A spokeswoman at the New York Convention & Visitors Bureau said she was unaware of any concerted lobbying drive, but added that such efforts generally gather steam only after the current year’s broadcast.
Mayor Rudolph W. Giuliani’s office did not return repeated phone calls.
Such reticence could stem from a very high-profile feud last year between the combative New York mayor and Greene, in which Giuliani accused the Grammy boss of making disparaging remarks about one of his aides. The dispute ended with Giuliani stating that New York does not need the awards show.
“If they want to go to L.A., they can,” he said at the time.
Greene denied that the tiff with New York’s mayor had anything to do with the decision to move the Grammys to Los Angeles in 1999.
“The Giuliani situation hasn’t affected any of our operations,” he said. “I just can’t get involved in this kind of political posturing.”
Rather than being swayed by politics or personalities, Greene said NARAS is simply looking for the best deal. But he admitted that the organization reaps the benefits of the bi-coastal tug of war.
“It’s very important that we have some kind of competitive situation going on, because between the unions and the sets and all the things that go into producing a show like this, it’s ridiculously expensive,” he said. While not putting a price tag on the event, Greene said it costs NARAS “under $10 million” (though he says it runs up to 20 percent more in New York).
To help offset such expenses and sweeten the pot, the city of Los Angeles agreed to waive some $63,000 in city fees including traffic control and the cost of closing streets that would normally be charged to organizers of the event.
The host committee, meanwhile, is raising millions of dollars to fund “L.A. GrammyFest,” a series of cultural and educational events associated with the awards that will run throughout the month of February, including performances, exhibits, lectures and music programs in the public schools.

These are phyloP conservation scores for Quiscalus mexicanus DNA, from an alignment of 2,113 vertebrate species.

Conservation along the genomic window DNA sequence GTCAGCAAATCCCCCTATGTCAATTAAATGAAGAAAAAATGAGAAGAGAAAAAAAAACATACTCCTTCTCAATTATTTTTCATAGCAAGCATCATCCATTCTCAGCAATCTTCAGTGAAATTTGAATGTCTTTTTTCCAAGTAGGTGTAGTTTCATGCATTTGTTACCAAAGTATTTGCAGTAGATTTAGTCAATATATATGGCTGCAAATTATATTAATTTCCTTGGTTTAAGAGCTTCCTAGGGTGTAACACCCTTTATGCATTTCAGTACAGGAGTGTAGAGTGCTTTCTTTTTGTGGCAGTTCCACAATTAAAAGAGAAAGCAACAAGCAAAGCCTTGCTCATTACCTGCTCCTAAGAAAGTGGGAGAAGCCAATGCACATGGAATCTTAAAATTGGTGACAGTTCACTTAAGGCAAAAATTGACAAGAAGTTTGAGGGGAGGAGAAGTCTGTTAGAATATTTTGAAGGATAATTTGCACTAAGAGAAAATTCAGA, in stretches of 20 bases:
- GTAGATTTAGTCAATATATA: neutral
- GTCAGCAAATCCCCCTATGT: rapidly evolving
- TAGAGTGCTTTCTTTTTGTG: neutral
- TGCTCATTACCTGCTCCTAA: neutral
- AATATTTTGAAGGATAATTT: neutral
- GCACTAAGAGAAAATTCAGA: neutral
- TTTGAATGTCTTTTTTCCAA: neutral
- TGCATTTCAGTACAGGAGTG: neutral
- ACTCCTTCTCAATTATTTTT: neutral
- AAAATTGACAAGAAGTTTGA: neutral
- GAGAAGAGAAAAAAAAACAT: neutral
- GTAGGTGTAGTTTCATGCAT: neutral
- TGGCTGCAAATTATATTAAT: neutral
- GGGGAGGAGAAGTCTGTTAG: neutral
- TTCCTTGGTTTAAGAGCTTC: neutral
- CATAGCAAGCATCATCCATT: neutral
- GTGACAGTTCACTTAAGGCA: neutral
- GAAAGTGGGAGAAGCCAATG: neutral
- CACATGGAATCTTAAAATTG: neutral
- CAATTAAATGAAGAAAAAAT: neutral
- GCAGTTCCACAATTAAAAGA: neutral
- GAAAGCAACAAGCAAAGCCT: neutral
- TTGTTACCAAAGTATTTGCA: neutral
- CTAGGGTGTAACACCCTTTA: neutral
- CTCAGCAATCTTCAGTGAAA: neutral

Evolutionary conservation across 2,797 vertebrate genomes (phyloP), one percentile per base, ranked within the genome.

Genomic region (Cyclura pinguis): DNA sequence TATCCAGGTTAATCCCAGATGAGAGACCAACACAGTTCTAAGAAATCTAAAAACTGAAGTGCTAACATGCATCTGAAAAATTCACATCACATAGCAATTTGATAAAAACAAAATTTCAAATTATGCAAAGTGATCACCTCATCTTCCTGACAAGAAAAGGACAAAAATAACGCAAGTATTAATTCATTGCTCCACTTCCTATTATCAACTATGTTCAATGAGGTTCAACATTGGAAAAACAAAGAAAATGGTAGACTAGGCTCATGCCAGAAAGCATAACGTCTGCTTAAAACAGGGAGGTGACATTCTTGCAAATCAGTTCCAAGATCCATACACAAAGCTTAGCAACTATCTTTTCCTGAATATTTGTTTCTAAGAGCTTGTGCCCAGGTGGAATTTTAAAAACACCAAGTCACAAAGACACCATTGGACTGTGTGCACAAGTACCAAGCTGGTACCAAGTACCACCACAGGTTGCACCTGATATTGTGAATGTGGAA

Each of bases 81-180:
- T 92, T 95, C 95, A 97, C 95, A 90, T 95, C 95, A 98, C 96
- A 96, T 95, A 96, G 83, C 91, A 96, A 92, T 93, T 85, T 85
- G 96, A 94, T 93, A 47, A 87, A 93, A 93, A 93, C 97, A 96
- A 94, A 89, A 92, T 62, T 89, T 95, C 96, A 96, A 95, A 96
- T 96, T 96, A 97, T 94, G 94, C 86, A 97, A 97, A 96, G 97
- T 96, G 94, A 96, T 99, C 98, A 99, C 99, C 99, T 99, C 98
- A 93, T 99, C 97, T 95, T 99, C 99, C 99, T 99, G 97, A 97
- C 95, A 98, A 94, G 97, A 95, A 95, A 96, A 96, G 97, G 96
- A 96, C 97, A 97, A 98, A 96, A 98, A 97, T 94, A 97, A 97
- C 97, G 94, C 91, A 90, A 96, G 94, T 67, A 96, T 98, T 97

“Part of the goal this year is to make it compelling for them to stay in 2000,” Wasserman said.
Amid such jockeying, the nation’s music industry is fixated on the Grammys as well albeit for entirely different reasons.
A Grammy nomination, award or appearance on the show can significantly boost an artist’s sales, said John Ganoe, vice president of member services for the Recording Industry Association of America, the industry’s Washington-based lobbying arm.
Grammy-award winners generally see an 8 percent to 10 percent jump in record sales per week for several weeks following the broadcast. “That translates into a significant number of units,” Ganoe said. The awards also are accompanied by concerted merchandising drives at most of the nation’s large music retailers.
But industry insiders are far less concerned with whether the event is held in New York or Los Angeles, said Ganoe, who attends the Grammys and most other major music awards presentations each year.
“The recording industry is fairly evenly divided between East and West coasts,” he said. “Both cities have really pulled out the stops to support the show. But for the industry, the venue is not the principal concern.”
Dominic Hanssens, a professor of marketing at UCLA, expressed skepticism about the value of the Grammys as a marketing tool for either L.A. or New York.
“Both L.A. and New York are already such known entities, such established products, especially in the entertainment business,” Hanssens said. “If this were Talahassee, Florida, maybe but L.A.? I have to wonder.”
Added Greene: “I question whether anyone cares whether the show is in L.A. or New York, or Sioux City, Iowa for that matter. They are really just interested in a great television show.”
Such comments do little to dampen local enthusiasm for the event.
“The entertainment industry gives L.A. so much of its leadership role on the international stage,” said Cody Cluff, president of the Entertainment Industry Development Corp. and a key player in bringing the Grammys back to L.A. “These kinds of events are very important. If you were trying to buy that kind of publicity, it would be very, very expensive.”